Japan Geoscience Union Meeting 2016

Presentation information

International Session (Oral)

Symbol P (Space and Planetary Sciences) » P-CG Complex & General

[P-CG10] Small Solar System Bodies: General and Mars Satellite Sample Return Mission

Mon. May 23, 2016 10:45 AM - 12:15 PM 104 (1F)

Convener:*Taishi Nakamoto(Tokyo Institute of Technology), Kiyoshi Kuramoto(Department of Cosmosciences, Graduate School of Sciences, Hokkaido University), Sei-ichiro WATANABE(Division of Earth and Planetary Sciences, Graduate School of Science, Nagoya University), MASATERU ISHIGURO(Department of Physics and Astronomy, Seoul National University), Masahiko Arakawa(Graduate School of Science, Kobe University), Masanao Abe(Institute of Space and Astronautical Science, Japan Aerospace Exploration Agency), Tomoko Arai(Planetary Exploration Research Center, Chiba Institute of Technology), Sho Sasaki(Department of Earth and Space Sciences, School of Science, Osaka University), Chair:Kiyoshi Kuramoto(Department of Cosmosciences, Graduate School of Sciences, Hokkaido University)

10:45 AM - 11:00 AM

[PCG10-17] Observation of Mars in MMX mission

*Takeshi Imamura1, Kazunori Ogohara2, Yasumasa Kasaba3, Shohei Aoki6, Makoto Taguchi4, Shingo Kameda4, Ichiro Yoshikawa5 (1.Institute of Space and Astronautical Science, Japan Aerospace Exploration Agency, 2.Prefecture School of Engineering, The University of Shiga, 3.Department of Geophysics, Graduate School of Science, Tohoku University, 4.College of Science, Rikkyo University, 5.Department of Complexity Science and Engineering, The University of Tokyo, 6.Istituto di Astrofisica e Planetologia Spaziali, Istituto Nazionale di AstroFisica)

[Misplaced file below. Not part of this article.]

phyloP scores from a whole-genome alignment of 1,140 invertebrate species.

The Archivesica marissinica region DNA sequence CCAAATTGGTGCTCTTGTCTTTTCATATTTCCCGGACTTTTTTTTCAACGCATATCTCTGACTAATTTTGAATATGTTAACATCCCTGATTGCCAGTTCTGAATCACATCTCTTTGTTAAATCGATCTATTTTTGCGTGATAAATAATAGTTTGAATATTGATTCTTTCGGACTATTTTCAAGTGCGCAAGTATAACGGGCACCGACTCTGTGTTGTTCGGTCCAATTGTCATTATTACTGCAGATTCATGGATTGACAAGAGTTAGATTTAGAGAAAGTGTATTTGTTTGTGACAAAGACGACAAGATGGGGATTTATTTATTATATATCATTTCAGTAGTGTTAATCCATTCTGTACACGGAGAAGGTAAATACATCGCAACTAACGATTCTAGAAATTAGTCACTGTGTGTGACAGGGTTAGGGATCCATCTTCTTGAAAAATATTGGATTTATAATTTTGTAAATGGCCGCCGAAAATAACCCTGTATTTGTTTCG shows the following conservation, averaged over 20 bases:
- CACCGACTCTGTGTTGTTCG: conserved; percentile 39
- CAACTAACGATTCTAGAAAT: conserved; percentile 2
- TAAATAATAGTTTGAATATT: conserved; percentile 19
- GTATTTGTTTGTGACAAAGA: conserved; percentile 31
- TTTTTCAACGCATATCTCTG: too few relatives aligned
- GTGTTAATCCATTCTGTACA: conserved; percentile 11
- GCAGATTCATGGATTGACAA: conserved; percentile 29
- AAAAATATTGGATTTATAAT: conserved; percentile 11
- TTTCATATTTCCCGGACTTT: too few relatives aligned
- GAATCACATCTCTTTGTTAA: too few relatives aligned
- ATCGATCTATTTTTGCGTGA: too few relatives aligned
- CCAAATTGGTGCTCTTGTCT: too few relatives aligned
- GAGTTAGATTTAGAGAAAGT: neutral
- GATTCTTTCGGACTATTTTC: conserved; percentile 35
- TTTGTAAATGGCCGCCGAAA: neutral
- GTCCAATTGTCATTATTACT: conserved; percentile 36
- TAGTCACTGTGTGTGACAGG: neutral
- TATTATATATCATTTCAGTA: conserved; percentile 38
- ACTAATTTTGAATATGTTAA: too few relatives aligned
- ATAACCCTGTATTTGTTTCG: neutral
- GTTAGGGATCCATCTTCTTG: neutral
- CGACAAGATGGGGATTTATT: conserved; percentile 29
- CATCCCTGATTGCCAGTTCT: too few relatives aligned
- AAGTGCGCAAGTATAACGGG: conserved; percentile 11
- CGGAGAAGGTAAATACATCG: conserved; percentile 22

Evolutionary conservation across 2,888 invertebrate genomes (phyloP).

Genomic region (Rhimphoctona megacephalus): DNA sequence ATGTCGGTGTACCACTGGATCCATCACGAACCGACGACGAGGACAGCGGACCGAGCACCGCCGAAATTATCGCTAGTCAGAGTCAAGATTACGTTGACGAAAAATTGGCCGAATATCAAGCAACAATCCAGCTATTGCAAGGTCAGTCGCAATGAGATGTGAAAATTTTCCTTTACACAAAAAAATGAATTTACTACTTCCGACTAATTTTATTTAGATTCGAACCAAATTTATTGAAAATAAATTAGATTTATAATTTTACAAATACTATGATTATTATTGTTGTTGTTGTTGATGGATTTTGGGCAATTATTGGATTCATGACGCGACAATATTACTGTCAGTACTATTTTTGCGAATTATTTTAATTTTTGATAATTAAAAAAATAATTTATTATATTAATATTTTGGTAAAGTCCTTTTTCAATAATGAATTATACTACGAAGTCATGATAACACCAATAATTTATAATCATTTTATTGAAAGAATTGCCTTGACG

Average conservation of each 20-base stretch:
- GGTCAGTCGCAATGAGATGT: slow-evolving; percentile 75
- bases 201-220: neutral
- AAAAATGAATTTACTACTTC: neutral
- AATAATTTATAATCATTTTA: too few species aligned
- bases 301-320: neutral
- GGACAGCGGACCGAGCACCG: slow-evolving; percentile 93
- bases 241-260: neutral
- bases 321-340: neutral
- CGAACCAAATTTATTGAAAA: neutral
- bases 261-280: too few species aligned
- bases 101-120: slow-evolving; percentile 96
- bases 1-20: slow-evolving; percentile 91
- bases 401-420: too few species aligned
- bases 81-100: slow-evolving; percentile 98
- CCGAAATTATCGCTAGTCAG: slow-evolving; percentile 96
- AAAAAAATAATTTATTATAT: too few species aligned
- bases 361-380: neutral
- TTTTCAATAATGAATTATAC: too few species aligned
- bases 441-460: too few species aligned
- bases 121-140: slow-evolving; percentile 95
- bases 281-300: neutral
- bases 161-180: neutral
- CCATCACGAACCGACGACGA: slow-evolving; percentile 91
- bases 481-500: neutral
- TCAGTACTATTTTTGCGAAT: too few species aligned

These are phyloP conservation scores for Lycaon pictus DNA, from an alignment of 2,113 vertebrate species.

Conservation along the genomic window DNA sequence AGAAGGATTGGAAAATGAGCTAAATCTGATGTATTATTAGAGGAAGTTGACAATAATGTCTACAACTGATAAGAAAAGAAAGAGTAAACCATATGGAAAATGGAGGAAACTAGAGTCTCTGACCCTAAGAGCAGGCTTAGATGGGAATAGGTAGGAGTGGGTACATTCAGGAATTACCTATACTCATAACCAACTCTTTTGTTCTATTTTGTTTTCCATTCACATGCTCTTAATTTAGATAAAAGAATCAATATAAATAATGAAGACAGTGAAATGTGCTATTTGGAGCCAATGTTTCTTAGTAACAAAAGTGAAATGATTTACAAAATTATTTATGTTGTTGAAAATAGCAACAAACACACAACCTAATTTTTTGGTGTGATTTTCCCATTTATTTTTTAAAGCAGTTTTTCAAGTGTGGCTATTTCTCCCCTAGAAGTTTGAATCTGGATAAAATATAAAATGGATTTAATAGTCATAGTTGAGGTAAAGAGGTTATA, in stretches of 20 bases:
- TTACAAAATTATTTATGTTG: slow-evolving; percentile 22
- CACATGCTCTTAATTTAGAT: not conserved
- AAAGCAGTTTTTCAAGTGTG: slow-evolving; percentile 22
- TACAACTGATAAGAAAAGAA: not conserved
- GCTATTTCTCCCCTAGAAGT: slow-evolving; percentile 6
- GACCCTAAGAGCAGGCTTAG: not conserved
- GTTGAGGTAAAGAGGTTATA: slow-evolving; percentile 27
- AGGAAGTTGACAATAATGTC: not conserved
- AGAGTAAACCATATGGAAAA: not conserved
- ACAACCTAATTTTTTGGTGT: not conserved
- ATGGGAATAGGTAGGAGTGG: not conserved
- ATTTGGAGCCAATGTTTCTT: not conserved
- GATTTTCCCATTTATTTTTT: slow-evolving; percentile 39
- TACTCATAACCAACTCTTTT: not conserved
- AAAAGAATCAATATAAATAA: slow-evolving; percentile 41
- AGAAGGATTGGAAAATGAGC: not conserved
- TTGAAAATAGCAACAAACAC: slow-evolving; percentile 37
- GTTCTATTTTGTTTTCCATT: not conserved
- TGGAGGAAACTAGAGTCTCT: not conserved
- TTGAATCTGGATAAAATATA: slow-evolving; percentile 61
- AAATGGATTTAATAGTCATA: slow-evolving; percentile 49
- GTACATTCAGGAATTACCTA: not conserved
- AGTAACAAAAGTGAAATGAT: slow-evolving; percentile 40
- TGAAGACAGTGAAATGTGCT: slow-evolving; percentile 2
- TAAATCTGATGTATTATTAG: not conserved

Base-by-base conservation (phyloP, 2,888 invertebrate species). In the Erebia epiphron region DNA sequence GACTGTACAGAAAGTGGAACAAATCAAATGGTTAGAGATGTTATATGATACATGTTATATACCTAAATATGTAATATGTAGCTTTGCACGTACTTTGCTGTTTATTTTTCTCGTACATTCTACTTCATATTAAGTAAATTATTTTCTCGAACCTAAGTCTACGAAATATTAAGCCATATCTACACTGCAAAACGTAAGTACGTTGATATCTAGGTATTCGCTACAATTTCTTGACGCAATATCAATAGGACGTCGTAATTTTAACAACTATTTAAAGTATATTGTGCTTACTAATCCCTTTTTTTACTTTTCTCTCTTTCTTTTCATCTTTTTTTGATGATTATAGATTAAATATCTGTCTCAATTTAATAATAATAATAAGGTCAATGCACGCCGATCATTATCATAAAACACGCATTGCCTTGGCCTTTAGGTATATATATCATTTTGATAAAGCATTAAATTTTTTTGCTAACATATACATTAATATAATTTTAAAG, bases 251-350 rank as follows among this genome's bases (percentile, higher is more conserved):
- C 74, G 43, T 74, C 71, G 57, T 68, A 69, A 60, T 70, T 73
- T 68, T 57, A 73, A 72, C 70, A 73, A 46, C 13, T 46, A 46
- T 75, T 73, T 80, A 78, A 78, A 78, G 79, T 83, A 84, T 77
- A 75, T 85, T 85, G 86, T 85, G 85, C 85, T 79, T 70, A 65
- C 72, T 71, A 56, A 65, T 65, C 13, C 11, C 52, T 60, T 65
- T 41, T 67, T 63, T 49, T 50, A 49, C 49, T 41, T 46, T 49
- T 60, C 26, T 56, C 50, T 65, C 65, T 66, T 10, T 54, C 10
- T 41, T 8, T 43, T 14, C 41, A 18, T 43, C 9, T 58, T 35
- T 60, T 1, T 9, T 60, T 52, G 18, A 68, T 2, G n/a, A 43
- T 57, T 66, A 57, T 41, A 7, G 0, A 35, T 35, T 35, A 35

Keywords:Mars, Atmosphere, MMX

To understand the water cycle and reservoir stability on Mars, investigation of localized water vapor transport and the diurnal cycle of phase change are important. Information obtained so far is quite limited because previous observations from polar, low-altitude orbiters did not obtain snapshots of high-resolution water vapor distribution and did not observe formation/evaporation of localized clouds. To understand dust lifting and the formation of global-scale dust distribution, investigation of fast, localized dust storms is important. Previous observations did not detect temporal development such events.
Observations of the Martian atmosphere in MMX from a high orbit will achieve a breakthrough via continuous, high-resolution global monitoring of dust, clouds, water vapor, and minor gases. The candidate instruments are mapping spectrometers in near-IR and UV, visible camera, and thermal IR camera. The expected outcomes are: spatial distribution of water vapor at fine scales; how water vapor emerges at specific locations, flows over long distances, and forms clouds; location, local time, and timescale of localized dust lifting; and how the lifted dust clouds spread and become diffuse.